• Emotional intelligence
  • Judgment and decision-making
  • Service orientation
  • Negotiation skills
  • Cognitive flexibility (creativity, logical reasoning and problem sensitivity)

Perhaps we shouldn’t wait until children are in high school to support these rigorous and challenging concepts intentionally. Again, this is where equity and teaching practices associated with DAP are so important, as there is evidence that students of color consistently receive less challenging instruction and schoolwork than their white and more affluent classmates do.

One area in which this plays out is math, which has been shown to be a predictor of later academic achievement in multiple content areas. Of course, it’s hard to imagine doing any math — let alone designing, collaborating and communicating in the block area for math — without the cognitive flexibility listed above. This reality makes it particularly troubling given research that highlights how young children of color tend to have fewer opportunities with rigorous math. Opportunities are abundant in classrooms that make use of block, discovery and other interest areas, which are central to DAP because they reflect ways to structure the classroom environment as well as teaching strategies most representative of how we know that children learn and develop.

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Perhaps this lack of opportunity with rigorous math shouldn’t be a surprise, as recent data from the National Assessment of Educational Progress show that 40 percent of fourth-graders performed at or above a proficienct level, with just 26 percent of Hispanic students and 19 percent of African-American children performing proficiently.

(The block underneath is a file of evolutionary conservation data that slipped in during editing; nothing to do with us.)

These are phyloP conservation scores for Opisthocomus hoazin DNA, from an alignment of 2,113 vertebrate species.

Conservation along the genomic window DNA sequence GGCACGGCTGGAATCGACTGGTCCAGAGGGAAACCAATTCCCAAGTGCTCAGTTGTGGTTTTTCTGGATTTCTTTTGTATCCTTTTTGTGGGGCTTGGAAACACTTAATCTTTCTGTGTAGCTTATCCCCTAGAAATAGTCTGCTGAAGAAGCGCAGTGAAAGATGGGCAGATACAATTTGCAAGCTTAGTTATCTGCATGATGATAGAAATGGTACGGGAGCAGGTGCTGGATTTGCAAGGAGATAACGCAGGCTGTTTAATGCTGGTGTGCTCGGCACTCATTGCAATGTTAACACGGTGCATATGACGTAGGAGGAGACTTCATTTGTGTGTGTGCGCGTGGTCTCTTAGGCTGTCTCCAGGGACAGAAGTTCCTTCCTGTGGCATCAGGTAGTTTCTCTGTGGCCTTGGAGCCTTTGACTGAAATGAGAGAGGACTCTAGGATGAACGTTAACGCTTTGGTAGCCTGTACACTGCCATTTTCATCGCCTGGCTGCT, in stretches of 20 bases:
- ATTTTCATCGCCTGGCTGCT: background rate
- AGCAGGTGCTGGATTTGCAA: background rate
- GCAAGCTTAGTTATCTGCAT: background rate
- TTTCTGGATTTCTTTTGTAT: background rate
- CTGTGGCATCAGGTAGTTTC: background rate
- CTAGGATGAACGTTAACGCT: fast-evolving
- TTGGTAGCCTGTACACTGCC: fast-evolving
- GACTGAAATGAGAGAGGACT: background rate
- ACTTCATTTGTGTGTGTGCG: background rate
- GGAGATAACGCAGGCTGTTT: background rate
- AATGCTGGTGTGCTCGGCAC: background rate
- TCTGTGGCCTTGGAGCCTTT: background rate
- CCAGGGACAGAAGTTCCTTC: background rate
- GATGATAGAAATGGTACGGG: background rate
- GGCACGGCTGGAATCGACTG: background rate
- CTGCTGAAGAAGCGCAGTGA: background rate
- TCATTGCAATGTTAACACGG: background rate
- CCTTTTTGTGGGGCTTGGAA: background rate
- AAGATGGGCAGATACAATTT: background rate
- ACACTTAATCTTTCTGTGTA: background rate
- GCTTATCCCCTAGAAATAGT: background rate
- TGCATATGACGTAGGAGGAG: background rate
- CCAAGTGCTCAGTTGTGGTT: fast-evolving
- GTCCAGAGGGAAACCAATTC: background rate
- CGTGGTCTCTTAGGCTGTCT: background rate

These data suggest that if educators are concerned with equitable outcomes, then we should pay more attention to practices that are developmentally appropriate, not less.

As the discussion around equity develops, let’s be sure to include the experiences that we know children need now and in the future. As educators driving conversations around equity, we must ensure that rigorous and appropriate practices stay at the forefront for all children, as all children ought to have the freedom to tinker, test, experiment and play with ideas. That is the fair and equitable thing to do.

This story about equity in early learning was produced by The Hechinger Report, a nonprofit, independent news organization focused on inequality and innovation in education. Sign up for our newsletter.

A former kindergarten teacher, Vincent J. Costanza is the current superintendent in residence at Teaching Strategies. He previously served as director of the New Jersey Office of Primary Education and of the Statewide Early Learning Challenge Grant.

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Vincent J. Costanza

A former kindergarten teacher, Vincent J. Costanza, Ed.D. is the current superintendent in residence at Teaching Strategies. He previously served as director of the New… See Archive